RNAi specialist Alnylam ($ALNY) is adding a hepatitis B virus therapy to its pipeline of candidates that employ its enhanced stabilization chemistry-GalNAc-conjugate technology enabling subcutaneous dosing and plans to file an IND by the end of 2015.
GalNAc-siRNA conjugates are Alnylam's proprietary delivery platform that target liver hepatocyte cells for the delivery of RNA interference-based therapy via the asialoglycoprotein receptor. GalNAc is a sugar molecule that facilitates binding and uptake of the conjugated siRNA molecule by the hepatocytes. Alnylam focuses on the liver because that is where RNAi delivery is optimized.
|Alnylam COO Barry Greene|
"The siRNA gets basically chewed up when not protected," said Alnylam COO Barry Greene. It is the active ingredient and cleaves messenger RNA to silence gene expression.
"We've now blocked the degradation of siRNA at the right spot and in the process of doing that we've improved the potency and durability," Greene said, adding that the enhanced stabilization chemistry technology is used in the company's other candidates as well, such as ALN-AT3 for the treatment of hemophilia and rare bleeding disorders.
Substantiating its IND timeline, the company released data from its preclinical research on chronically infected chimpanzees showing significant decreases in viral HBV DNA levels. It is presenting the data at the May 12-15 TIDES meeting of oligonucleotide and peptide professionals in Providence, RI.
"We are very encouraged by the data we are presenting for the first time today, which we believe constitute the most robust proof-of-concept preclinical data to date with an RNAi therapeutic for the treatment of HBV," said Alnylam Vice President Laura Sepp-Lorenzino, the project leader of the HBV program, in a statement. "We believe our ALN-HBV RNAi therapeutic represents a powerful mechanism for inhibiting all steps of the HBV life cycle: replication, assembly, secretion of virus and secretion of sub-viral antigens."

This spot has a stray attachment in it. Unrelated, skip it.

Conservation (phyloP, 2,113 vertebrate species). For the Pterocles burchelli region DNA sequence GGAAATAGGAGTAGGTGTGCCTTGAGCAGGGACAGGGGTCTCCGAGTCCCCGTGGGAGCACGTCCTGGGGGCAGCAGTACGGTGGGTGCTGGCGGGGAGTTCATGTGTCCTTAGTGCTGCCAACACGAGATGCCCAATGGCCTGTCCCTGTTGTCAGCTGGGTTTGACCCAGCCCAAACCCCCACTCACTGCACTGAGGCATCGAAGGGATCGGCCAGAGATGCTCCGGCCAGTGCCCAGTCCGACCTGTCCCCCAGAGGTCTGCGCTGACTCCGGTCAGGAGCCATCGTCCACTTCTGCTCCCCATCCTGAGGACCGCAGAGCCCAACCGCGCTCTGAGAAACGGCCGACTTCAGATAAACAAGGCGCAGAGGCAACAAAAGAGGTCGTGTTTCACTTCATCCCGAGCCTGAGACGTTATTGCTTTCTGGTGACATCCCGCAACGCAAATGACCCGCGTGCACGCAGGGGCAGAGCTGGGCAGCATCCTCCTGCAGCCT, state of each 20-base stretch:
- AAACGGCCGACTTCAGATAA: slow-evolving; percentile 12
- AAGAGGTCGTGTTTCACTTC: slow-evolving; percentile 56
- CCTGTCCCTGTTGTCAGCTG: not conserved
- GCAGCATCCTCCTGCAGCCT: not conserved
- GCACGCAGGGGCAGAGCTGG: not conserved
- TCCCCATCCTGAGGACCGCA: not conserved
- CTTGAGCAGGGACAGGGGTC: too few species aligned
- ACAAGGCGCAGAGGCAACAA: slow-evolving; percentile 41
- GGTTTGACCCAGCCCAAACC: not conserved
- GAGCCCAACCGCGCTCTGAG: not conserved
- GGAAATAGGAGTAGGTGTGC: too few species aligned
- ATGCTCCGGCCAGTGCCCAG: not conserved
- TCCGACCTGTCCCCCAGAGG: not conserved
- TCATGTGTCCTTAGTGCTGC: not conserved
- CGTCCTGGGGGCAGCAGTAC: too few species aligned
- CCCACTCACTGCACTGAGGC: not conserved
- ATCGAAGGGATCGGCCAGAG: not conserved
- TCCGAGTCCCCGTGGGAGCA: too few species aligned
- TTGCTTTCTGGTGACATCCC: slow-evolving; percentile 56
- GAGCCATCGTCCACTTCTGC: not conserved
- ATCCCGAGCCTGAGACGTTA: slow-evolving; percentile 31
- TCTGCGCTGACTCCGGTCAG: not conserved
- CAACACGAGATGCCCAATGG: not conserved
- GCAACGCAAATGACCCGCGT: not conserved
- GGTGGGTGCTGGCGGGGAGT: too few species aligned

Worldwide, 400 million people suffer from chronic hepatitis B, according to Alnylam, which says the disease claims 1 million people annually. Moreover, the company says the cure rate using current therapies is less than 10%.
Alnylam acquired the HBV program from its January 2014 acquisition of Merck's ($MRK) RNAi assets, including its Sirna Therapeutics subsidiary, for $175 million plus milestone payments. Along with Merck, Novartis ($NVS) exited the arena this year, making investors nervous about RNAi products' prospects in general; they pushed Alnylam's stock price down 20% on the Novartis news.
Alnylam COO Barry Greene defended the company aggressively in an April interview with FierceDrugDelivery, saying Big Pharma has "never been able to innovate." Who's right? The verdict won't be delivered until at least 2017, when Alnylam's first product for the treatment of an orphan indication could hit the market if all goes as planned.
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